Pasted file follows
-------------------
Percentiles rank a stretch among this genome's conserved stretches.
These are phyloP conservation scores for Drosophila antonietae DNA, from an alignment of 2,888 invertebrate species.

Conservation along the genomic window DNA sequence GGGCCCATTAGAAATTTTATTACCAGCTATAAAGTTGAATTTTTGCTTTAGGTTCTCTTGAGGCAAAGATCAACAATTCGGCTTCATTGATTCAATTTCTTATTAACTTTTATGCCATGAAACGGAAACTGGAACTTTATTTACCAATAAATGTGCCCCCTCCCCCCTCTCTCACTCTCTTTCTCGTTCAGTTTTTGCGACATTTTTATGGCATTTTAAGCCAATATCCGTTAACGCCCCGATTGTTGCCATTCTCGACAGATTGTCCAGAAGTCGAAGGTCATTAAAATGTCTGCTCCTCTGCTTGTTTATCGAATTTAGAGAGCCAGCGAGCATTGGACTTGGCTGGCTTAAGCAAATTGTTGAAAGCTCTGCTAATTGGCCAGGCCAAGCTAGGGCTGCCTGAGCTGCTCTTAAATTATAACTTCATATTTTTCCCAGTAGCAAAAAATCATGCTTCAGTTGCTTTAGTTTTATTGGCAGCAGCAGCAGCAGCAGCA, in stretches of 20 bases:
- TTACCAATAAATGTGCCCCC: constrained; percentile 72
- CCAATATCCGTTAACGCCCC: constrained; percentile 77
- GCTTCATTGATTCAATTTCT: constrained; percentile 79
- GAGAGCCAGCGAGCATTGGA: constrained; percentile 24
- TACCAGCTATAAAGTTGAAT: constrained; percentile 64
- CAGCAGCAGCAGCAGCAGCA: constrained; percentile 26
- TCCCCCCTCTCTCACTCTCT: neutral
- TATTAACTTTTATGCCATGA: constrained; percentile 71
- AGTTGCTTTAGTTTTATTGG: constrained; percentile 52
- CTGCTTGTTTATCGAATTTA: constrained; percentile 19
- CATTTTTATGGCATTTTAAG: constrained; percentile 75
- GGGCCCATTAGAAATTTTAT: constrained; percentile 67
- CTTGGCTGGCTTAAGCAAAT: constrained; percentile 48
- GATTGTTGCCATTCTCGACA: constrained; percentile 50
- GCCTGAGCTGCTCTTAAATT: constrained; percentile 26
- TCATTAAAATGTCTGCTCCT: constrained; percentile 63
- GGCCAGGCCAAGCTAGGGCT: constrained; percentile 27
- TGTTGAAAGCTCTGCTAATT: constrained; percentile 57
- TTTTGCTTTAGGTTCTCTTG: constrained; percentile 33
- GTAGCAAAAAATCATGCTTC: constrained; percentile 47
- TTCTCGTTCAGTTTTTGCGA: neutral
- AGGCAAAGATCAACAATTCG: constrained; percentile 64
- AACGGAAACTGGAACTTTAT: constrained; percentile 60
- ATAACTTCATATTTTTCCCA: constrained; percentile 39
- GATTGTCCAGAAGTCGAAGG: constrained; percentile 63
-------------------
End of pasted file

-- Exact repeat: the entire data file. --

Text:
Percentiles rank a stretch among this genome's conserved stretches.
These are phyloP conservation scores for Drosophila antonietae DNA, from an alignment of 2,888 invertebrate species.

Conservation along the genomic window DNA sequence GGGCCCATTAGAAATTTTATTACCAGCTATAAAGTTGAATTTTTGCTTTAGGTTCTCTTGAGGCAAAGATCAACAATTCGGCTTCATTGATTCAATTTCTTATTAACTTTTATGCCATGAAACGGAAACTGGAACTTTATTTACCAATAAATGTGCCCCCTCCCCCCTCTCTCACTCTCTTTCTCGTTCAGTTTTTGCGACATTTTTATGGCATTTTAAGCCAATATCCGTTAACGCCCCGATTGTTGCCATTCTCGACAGATTGTCCAGAAGTCGAAGGTCATTAAAATGTCTGCTCCTCTGCTTGTTTATCGAATTTAGAGAGCCAGCGAGCATTGGACTTGGCTGGCTTAAGCAAATTGTTGAAAGCTCTGCTAATTGGCCAGGCCAAGCTAGGGCTGCCTGAGCTGCTCTTAAATTATAACTTCATATTTTTCCCAGTAGCAAAAAATCATGCTTCAGTTGCTTTAGTTTTATTGGCAGCAGCAGCAGCAGCAGCA, in stretches of 20 bases:
- TTACCAATAAATGTGCCCCC: constrained; percentile 72
- CCAATATCCGTTAACGCCCC: constrained; percentile 77
- GCTTCATTGATTCAATTTCT: constrained; percentile 79
- GAGAGCCAGCGAGCATTGGA: constrained; percentile 24
- TACCAGCTATAAAGTTGAAT: constrained; percentile 64
- CAGCAGCAGCAGCAGCAGCA: constrained; percentile 26
- TCCCCCCTCTCTCACTCTCT: neutral
- TATTAACTTTTATGCCATGA: constrained; percentile 71
- AGTTGCTTTAGTTTTATTGG: constrained; percentile 52
- CTGCTTGTTTATCGAATTTA: constrained; percentile 19
- CATTTTTATGGCATTTTAAG: constrained; percentile 75
- GGGCCCATTAGAAATTTTAT: constrained; percentile 67
- CTTGGCTGGCTTAAGCAAAT: constrained; percentile 48
- GATTGTTGCCATTCTCGACA: constrained; percentile 50
- GCCTGAGCTGCTCTTAAATT: constrained; percentile 26
- TCATTAAAATGTCTGCTCCT: constrained; percentile 63
- GGCCAGGCCAAGCTAGGGCT: constrained; percentile 27
- TGTTGAAAGCTCTGCTAATT: constrained; percentile 57
- TTTTGCTTTAGGTTCTCTTG: constrained; percentile 33
- GTAGCAAAAAATCATGCTTC: constrained; percentile 47
- TTCTCGTTCAGTTTTTGCGA: neutral
- AGGCAAAGATCAACAATTCG: constrained; percentile 64
- AACGGAAACTGGAACTTTAT: constrained; percentile 60
- ATAACTTCATATTTTTCCCA: constrained; percentile 39
- GATTGTCCAGAAGTCGAAGG: constrained; percentile 63